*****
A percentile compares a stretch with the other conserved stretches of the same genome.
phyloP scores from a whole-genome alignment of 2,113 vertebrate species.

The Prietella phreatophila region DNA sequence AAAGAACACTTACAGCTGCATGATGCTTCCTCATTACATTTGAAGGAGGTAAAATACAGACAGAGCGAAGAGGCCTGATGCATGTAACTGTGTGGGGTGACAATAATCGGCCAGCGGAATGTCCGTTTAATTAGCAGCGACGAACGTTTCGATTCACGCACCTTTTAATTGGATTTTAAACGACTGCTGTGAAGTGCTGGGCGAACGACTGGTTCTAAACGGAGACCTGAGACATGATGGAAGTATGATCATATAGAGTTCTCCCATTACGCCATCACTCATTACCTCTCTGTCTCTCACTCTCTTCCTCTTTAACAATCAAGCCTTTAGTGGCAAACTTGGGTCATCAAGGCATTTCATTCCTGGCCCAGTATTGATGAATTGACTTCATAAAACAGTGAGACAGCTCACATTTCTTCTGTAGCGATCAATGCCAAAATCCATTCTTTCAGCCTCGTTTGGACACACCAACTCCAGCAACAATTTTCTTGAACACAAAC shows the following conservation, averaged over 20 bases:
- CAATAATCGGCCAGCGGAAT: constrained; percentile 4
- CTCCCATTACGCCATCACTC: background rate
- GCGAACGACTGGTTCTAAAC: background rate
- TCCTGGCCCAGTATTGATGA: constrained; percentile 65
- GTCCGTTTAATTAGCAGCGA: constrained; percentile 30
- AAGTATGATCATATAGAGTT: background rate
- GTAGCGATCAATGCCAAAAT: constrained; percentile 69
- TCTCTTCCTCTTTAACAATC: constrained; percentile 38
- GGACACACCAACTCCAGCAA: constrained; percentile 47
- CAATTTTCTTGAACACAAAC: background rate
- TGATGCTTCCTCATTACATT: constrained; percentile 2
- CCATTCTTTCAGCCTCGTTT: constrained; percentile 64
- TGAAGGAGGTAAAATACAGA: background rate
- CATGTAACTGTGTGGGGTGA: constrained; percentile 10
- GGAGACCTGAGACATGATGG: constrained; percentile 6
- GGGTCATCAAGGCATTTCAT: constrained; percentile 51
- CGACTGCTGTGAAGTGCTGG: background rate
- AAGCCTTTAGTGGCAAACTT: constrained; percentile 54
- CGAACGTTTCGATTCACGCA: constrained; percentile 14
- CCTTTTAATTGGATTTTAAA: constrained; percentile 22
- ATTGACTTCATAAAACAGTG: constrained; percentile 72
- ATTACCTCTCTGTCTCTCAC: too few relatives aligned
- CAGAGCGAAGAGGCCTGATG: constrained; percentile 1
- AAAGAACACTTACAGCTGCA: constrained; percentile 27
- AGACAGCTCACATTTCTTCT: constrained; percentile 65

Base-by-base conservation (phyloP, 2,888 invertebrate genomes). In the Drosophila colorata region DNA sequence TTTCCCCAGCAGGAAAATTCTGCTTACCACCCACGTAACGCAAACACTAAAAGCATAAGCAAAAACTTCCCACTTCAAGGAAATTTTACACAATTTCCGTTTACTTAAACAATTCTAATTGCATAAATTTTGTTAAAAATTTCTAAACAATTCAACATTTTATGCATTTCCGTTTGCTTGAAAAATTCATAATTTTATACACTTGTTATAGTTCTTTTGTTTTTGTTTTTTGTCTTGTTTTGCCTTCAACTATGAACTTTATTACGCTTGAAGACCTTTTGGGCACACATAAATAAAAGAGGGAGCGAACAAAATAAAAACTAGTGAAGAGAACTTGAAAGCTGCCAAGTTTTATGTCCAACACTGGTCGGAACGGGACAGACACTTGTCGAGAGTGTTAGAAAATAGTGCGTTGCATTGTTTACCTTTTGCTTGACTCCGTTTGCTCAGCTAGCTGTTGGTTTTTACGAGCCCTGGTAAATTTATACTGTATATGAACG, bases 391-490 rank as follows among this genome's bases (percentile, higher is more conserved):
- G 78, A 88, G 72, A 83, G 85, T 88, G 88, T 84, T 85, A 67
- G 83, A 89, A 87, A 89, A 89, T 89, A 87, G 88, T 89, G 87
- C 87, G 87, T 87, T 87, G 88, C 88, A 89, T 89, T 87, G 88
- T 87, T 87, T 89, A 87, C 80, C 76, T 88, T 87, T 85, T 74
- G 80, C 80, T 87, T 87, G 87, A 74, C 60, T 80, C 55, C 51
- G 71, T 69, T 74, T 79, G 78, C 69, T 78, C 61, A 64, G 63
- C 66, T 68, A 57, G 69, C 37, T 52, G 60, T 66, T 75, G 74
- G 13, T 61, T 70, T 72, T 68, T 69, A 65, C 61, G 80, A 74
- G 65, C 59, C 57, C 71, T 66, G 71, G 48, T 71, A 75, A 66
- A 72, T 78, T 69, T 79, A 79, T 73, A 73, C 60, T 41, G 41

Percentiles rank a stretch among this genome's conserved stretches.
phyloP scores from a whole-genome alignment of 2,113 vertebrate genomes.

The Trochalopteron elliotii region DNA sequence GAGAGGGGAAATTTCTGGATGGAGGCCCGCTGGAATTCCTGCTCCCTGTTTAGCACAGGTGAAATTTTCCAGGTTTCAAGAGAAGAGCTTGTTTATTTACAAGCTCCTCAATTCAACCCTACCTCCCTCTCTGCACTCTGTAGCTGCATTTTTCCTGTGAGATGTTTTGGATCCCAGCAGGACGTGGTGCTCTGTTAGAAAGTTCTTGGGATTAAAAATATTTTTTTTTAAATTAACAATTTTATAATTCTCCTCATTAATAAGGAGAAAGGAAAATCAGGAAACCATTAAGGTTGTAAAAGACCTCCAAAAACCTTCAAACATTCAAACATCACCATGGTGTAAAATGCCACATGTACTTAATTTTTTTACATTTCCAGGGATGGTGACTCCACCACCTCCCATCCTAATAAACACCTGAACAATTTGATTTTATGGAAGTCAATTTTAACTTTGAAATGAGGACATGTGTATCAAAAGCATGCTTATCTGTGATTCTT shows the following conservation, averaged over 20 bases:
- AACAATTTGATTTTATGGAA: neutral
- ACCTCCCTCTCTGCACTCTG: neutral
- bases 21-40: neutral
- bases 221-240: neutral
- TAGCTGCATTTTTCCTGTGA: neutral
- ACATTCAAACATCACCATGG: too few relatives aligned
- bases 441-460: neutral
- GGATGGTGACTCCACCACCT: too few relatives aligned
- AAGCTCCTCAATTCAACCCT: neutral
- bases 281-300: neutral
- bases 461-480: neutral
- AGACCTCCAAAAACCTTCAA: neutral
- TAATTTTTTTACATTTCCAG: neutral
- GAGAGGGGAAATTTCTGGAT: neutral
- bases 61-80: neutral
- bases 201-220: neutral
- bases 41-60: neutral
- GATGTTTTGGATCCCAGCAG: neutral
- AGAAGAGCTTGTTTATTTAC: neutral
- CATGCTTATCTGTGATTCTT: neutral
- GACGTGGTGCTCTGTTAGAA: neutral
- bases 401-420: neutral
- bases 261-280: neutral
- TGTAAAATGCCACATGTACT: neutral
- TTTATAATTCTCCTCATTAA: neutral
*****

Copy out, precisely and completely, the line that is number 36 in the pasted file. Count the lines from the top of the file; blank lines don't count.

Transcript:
- C 66, T 68, A 57, G 69, C 37, T 52, G 60, T 66, T 75, G 74